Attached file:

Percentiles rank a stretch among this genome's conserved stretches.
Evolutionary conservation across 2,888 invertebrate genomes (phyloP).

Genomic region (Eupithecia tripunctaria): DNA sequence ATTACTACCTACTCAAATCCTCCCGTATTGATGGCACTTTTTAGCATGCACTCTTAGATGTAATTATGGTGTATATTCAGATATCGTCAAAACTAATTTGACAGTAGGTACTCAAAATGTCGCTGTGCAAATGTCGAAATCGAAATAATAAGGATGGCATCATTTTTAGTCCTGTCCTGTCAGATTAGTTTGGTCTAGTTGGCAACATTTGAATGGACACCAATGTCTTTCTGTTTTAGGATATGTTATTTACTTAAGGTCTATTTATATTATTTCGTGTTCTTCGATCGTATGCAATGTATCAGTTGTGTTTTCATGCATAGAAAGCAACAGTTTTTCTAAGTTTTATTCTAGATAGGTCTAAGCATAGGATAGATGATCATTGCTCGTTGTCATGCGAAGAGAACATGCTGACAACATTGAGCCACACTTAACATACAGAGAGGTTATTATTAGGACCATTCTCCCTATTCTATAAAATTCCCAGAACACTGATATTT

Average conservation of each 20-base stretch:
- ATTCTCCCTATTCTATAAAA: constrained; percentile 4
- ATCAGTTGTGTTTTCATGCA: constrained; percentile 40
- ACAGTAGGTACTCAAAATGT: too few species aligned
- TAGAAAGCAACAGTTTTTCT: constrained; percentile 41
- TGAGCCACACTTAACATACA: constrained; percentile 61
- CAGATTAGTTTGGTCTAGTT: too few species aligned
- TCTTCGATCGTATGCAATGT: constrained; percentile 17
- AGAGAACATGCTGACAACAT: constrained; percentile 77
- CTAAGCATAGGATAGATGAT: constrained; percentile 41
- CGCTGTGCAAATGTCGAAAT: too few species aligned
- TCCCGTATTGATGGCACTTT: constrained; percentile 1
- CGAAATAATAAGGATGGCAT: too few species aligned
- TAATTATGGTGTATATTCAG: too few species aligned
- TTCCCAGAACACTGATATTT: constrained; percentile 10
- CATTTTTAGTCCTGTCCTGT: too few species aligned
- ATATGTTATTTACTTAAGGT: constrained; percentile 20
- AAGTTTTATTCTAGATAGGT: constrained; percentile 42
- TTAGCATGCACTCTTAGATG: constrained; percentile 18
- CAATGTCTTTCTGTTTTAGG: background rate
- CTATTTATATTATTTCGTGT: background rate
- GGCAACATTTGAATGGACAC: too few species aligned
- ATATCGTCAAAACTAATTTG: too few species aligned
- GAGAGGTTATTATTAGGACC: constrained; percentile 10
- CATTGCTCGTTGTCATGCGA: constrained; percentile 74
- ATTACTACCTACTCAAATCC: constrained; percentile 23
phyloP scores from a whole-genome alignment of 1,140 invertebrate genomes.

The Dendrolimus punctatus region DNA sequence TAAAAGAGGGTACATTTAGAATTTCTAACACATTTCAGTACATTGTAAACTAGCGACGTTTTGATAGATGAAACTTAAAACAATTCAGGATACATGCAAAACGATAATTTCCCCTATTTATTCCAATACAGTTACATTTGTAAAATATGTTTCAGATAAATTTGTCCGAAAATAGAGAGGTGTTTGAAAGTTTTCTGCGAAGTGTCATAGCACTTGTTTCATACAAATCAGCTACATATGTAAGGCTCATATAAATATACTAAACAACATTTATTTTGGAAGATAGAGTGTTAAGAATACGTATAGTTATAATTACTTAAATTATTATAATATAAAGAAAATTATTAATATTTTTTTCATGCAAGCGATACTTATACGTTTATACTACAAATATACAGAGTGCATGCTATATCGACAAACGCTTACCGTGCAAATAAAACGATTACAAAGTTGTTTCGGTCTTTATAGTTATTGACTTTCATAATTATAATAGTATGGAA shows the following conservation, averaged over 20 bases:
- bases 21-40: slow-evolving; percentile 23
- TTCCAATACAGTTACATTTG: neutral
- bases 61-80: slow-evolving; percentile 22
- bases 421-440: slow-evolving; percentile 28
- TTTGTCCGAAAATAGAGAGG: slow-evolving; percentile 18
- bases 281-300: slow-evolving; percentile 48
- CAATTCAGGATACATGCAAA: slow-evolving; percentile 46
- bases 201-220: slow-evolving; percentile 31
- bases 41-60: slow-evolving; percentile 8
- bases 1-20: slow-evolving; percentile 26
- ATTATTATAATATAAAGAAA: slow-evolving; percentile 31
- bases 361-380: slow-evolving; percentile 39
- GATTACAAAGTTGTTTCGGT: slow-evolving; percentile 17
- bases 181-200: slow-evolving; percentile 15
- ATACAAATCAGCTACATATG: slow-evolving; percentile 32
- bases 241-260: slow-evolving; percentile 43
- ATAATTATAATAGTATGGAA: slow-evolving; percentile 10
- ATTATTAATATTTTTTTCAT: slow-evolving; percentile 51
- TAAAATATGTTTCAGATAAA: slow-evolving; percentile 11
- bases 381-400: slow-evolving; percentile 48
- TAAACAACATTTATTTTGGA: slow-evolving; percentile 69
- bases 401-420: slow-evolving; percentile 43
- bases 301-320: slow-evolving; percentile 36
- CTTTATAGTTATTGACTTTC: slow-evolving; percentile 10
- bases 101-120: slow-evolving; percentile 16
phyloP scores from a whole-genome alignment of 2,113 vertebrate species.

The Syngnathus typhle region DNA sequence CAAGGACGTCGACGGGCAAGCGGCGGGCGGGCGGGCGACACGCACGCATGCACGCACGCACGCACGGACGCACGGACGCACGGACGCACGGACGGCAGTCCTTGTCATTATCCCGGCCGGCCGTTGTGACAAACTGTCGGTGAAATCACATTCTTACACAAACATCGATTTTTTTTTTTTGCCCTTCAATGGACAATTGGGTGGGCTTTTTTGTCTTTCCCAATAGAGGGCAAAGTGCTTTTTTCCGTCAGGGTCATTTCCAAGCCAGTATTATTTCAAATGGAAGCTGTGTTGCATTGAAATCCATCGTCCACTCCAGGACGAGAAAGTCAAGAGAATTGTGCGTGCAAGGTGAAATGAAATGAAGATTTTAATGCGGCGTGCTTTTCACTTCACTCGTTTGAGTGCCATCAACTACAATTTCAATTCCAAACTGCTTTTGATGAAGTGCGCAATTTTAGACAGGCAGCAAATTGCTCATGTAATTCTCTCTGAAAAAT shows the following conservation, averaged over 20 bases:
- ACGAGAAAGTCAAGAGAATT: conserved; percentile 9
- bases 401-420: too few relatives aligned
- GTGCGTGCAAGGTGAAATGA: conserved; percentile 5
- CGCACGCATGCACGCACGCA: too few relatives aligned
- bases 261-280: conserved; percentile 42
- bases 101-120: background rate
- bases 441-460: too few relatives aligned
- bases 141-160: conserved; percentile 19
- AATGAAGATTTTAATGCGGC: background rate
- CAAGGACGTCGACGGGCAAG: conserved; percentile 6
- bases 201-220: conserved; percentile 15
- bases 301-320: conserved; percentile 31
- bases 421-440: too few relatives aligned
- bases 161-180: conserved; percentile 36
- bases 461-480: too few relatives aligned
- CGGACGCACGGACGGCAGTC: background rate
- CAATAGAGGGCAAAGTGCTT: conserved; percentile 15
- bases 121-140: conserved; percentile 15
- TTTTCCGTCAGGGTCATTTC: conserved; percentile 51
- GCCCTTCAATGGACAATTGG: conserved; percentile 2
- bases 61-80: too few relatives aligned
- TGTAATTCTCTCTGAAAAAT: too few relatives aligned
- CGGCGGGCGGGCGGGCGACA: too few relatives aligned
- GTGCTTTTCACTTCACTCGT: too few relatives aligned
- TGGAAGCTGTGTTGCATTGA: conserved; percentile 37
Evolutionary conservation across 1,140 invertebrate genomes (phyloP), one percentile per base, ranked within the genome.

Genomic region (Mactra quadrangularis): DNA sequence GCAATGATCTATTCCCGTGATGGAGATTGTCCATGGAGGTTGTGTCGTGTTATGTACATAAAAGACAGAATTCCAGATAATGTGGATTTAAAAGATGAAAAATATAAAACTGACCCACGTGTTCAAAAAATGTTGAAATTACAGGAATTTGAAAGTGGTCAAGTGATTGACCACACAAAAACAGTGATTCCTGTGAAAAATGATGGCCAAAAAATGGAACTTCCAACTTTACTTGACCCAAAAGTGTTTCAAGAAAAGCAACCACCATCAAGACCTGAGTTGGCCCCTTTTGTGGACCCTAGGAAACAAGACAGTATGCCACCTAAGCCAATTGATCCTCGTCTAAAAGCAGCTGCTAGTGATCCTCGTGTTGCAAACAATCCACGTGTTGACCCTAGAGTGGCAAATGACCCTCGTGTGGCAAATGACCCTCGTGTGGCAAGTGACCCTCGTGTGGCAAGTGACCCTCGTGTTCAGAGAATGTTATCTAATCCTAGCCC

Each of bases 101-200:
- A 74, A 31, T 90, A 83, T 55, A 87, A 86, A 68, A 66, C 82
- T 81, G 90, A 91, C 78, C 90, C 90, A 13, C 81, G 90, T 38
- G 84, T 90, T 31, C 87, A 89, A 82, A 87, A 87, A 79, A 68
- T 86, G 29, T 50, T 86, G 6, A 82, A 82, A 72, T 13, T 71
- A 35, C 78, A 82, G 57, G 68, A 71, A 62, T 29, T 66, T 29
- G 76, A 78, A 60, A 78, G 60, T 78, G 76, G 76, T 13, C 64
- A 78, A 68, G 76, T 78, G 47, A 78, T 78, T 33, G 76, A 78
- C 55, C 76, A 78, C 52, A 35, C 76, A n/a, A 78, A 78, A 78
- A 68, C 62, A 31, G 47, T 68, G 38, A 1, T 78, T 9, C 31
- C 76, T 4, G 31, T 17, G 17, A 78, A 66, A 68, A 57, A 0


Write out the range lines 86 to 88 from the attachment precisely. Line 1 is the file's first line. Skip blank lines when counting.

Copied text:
Each of bases 101-200:
- A 74, A 31, T 90, A 83, T 55, A 87, A 86, A 68, A 66, C 82
- T 81, G 90, A 91, C 78, C 90, C 90, A 13, C 81, G 90, T 38